NP→N

    @VP->V→NP

    @PP->P→NP

    prob=score[begin][split][B]*score[split][end][C]*P(A->BC)

    prob=score[0][1][P]*score[1][2][@PP->_P]*P(PPP @PP->_P)

    For each A, only keep the “A->BC” with highest prob.

    5


    Seven lectures on statistical parsing

    1

    2

    4

    5

    3

    scratch

    walls

    with

    claws

    cats

    0

    N→cats

    P→cats

    V→cats

    NP→N

    @VP->V→NP

    @PP->P→NP

    PP→P @PP->_P

    VP→V @VP->_V

    @S->_NP→VP

    @NP->_NP→PP

    @VP->_V_NP→PP

    1

    N→scratch

    P→scratch

    V→scratch

    NP→N

    @VP->V→NP

    @PP->P→NP

    N→scratch0.0967

    P→scratch0.0773

    V→scratch0.9285

    NP→N0.0859

    @VP->V→NP0.0573

    @PP->P→NP0.0859

    PP→P @PP->_P

    VP→V @VP->_V

    @S->_NP→VP

    @NP->_NP→PP

    @VP->_V_NP→PP

    2

    N→walls

    P→walls

    V→walls

    NP→N

    @VP->V→NP

    @PP->P→NP

    N→walls0.2829

    P→walls0.0870

    V→walls0.1160

    NP→N0.2514

    @VP->V→NP0.1676

    @PP->P→NP0.2514

    PP→P @PP->_P

    VP→V @VP->_V

    @S->_NP→VP

    @NP->_NP→PP

    @VP->_V_NP→PP

    3

    N→with

    P→with

    V→with

    NP→N

    @VP->V→NP

    @PP->P→NP

    N→with0.0967

    P→with1.3154

    V→with0.1031

    NP→N0.0859

    @VP->V→NP0.0573

    @PP->P→NP0.0859

    PP→P @PP->_P

    VP→V @VP->_V

    @S->_NP→VP

    @NP->_NP→PP

    @VP->_V_NP→PP

    // handle unaries

    4

    N→claws

    P→claws

    V→claws

    NP→N

    @VP->V→NP

    @PP->P→NP

    N→claws0.4062

    P→claws0.0773

    V→claws0.1031

    NP→N0.3611

    @VP->V→NP0.2407

    @PP->P→NP0.3611

    5


    Seven lectures on statistical parsing

    ………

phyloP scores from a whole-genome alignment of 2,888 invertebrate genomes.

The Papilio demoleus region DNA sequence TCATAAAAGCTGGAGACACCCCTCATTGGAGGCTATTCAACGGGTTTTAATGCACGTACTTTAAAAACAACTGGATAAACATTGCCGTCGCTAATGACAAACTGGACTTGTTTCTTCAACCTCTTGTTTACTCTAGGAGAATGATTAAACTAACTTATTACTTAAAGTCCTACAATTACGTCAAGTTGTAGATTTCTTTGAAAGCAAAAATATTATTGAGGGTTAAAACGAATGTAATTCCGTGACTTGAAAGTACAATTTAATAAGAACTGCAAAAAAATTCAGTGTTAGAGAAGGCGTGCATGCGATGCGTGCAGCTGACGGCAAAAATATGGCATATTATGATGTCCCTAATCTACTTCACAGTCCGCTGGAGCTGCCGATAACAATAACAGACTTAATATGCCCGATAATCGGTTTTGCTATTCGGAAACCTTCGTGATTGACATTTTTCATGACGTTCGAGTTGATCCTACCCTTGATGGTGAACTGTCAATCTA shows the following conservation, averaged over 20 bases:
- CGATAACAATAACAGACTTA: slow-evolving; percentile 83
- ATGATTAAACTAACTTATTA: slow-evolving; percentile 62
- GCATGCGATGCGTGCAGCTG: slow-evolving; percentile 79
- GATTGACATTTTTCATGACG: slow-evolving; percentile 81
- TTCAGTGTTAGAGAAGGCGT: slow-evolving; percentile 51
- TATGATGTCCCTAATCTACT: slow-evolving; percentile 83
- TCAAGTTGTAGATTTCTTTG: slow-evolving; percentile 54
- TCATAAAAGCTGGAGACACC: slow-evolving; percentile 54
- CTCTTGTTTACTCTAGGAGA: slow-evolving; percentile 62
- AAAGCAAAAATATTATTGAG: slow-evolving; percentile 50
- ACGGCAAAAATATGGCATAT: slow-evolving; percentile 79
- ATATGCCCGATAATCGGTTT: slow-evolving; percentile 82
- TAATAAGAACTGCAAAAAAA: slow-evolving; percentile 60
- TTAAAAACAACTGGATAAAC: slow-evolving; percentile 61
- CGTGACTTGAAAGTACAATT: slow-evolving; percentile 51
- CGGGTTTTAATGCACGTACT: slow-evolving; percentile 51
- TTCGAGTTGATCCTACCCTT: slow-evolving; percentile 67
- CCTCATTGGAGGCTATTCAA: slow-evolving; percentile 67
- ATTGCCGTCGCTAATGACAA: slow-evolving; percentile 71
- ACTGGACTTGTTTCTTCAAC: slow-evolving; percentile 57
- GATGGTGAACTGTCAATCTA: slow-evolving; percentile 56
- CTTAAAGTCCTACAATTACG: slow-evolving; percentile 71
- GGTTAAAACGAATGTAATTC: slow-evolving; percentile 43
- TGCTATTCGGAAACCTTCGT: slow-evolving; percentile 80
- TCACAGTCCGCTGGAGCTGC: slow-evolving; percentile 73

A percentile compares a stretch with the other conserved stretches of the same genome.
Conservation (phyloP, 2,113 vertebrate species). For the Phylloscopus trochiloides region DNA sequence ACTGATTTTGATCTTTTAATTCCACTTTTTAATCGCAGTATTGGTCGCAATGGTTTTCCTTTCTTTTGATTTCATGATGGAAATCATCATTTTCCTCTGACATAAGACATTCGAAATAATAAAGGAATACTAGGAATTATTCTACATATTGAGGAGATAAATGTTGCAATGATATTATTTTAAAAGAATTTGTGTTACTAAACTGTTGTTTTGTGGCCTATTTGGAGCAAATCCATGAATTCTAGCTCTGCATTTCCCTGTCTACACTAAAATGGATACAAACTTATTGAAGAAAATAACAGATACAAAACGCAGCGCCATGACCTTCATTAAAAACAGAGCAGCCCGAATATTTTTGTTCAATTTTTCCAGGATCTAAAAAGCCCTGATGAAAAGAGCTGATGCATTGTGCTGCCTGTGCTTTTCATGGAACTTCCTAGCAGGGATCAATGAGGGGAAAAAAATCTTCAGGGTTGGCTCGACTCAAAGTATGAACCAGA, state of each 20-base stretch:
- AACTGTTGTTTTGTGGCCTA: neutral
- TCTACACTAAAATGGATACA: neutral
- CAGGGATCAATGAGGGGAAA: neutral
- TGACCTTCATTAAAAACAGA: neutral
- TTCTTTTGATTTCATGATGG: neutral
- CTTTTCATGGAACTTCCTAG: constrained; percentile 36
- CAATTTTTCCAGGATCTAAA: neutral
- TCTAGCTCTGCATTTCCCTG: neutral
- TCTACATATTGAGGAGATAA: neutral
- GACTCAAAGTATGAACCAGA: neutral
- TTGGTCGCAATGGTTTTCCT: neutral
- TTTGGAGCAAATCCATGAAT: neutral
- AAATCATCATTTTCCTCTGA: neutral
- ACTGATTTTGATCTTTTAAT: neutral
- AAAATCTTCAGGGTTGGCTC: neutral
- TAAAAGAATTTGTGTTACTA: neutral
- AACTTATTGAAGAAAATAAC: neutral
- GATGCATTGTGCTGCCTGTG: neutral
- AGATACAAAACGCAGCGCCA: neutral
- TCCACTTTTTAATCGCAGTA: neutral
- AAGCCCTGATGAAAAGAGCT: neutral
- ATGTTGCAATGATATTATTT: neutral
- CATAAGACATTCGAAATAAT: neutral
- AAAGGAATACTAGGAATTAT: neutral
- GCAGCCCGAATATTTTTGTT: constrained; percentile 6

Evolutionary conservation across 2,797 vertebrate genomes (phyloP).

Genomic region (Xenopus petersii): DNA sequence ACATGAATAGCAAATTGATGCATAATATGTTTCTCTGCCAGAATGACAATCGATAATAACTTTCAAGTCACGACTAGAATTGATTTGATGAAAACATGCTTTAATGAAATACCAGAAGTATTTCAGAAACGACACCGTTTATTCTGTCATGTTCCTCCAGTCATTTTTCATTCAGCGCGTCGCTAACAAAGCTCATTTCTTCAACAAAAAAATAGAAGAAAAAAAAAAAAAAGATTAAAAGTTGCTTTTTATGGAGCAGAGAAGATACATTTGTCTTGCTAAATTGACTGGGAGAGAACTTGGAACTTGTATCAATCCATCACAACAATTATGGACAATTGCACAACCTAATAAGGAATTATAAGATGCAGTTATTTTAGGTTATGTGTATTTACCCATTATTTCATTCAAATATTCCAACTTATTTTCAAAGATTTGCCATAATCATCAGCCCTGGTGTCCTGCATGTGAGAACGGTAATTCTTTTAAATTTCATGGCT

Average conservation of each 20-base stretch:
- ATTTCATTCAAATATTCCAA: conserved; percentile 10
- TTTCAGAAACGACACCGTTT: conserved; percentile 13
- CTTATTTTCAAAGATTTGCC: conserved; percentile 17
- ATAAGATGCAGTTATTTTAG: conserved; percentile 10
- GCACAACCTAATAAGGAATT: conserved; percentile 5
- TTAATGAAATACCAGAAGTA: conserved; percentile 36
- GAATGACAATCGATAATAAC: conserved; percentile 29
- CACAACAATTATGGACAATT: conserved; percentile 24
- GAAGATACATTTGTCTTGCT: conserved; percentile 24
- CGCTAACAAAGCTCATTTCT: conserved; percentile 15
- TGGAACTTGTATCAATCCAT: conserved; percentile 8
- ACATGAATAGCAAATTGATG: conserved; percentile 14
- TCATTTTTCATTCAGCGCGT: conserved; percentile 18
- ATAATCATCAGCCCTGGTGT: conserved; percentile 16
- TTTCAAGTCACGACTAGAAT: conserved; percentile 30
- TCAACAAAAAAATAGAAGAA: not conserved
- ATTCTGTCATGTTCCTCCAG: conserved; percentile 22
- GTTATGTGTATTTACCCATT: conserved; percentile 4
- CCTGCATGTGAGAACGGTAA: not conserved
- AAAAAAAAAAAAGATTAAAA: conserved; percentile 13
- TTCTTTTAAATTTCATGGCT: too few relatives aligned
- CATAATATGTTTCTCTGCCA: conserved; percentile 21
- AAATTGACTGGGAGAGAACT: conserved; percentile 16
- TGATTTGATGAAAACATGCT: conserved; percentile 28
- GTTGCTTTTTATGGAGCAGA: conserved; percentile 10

Seven lectures on statistical parsing

    scratch

    walls

    with

    claws

    cats

    1

    2

    4

    5

    3

    0

    N→cats0.5259

    P→cats0.0725

    V→cats0.0967

    NP→N0.4675

    @VP->V→NP0.3116

    @PP->P→NP0.4675

    PP→P @PP->_P 0.0062

    VP→V @VP->_V 0.0055

    @S->_NP→VP 0.0055

    @NP->_NP→PP 0.0062

    @VP->_V_NP→PP 0.0062

    @VP->_V→NP @VP->_V_NP

    0.0030

    NP→NP @NP->_NP

    0.0010

    S→NP @S->_NP 0.0727

    ROOT→S 0.0727

    @PP->_P→NP 0.0010

    PP→P @PP->_P 5.187E-6

    VP→V @VP->_V 2.074E-5

    @S->_NP→VP 2.074E-5

    @NP->_NP→PP 5.187E-6

    @VP->_V_NP→PP

    5.187E-6

    @VP->_V→NP @VP->_V_NP

    1.600E-4

    NP→NP @NP->_NP 5.335E-5

    S→NP @S->_NP 0.0172

    ROOT→S 0.0172

    @PP->_P→NP 5.335E-5

    1

    N→scratch0.0967

    P→scratch0.0773

    V→scratch0.9285

    NP→N0.0859

    @VP->V→NP0.0573

    @PP->P→NP0.0859

    PP→P @PP->_P 0.0194

    VP→V @VP->_V 0.1556

    @S->_NP→VP 0.1556

    @NP->_NP→PP 0.0194

    @VP->_V_NP→PP 0.0194

    @VP->_V→NP @VP->_V_NP

    2.145E-4

    NP→NP @NP->_NP 7.150E-5

    S→NP @S->_NP 5.720E-4

    ROOT→S 5.720E-4

    @PP->_P→NP 7.150E-5

    PP→P @PP->_P 0.0010

    VP→V @VP->_V 0.0369

    @S->_NP→VP 0.0369

    @NP->_NP→PP 0.0010

    @VP->_V_NP→PP 0.0010

    2

    N→walls0.2829

    P→walls0.0870

    V→walls0.1160

    NP→N0.2514

    @VP->V→NP0.1676

    @PP->P→NP0.2514

    PP→P @PP->_P 0.0074

    VP→V @VP->_V 0.0066

    @S->_NP→VP 0.0066

    @NP->_NP→PP 0.0074

    @VP->_V_NP→PP 0.0074

    @VP->_V→NP @VP->_V_NP

    0.0398

    NP→NP @NP->_NP 0.0132

    S→NP @S->_NP 0.0062

    ROOT→S 0.0062

    @PP->_P→NP 0.0132

    3

    N→with0.0967

    P→with1.3154

    V→with0.1031

    NP→N0.0859

    @VP->V→NP0.0573

    @PP->P→NP0.0859

    PP→P @PP->_P 0.4750

    VP→V @VP->_V 0.0248

    @S->_NP→VP 0.0248

    @NP->_NP→PP 0.4750

    @VP->_V_NP→PP 0.4750

    4

    N→claws0.4062

    P→claws0.0773

    V→claws0.1031

    NP→N0.3611

    @VP->V→NP0.2407

    @PP->P→NP0.3611

    Call buildTree(score, back) to get the best parse

    5


  • Login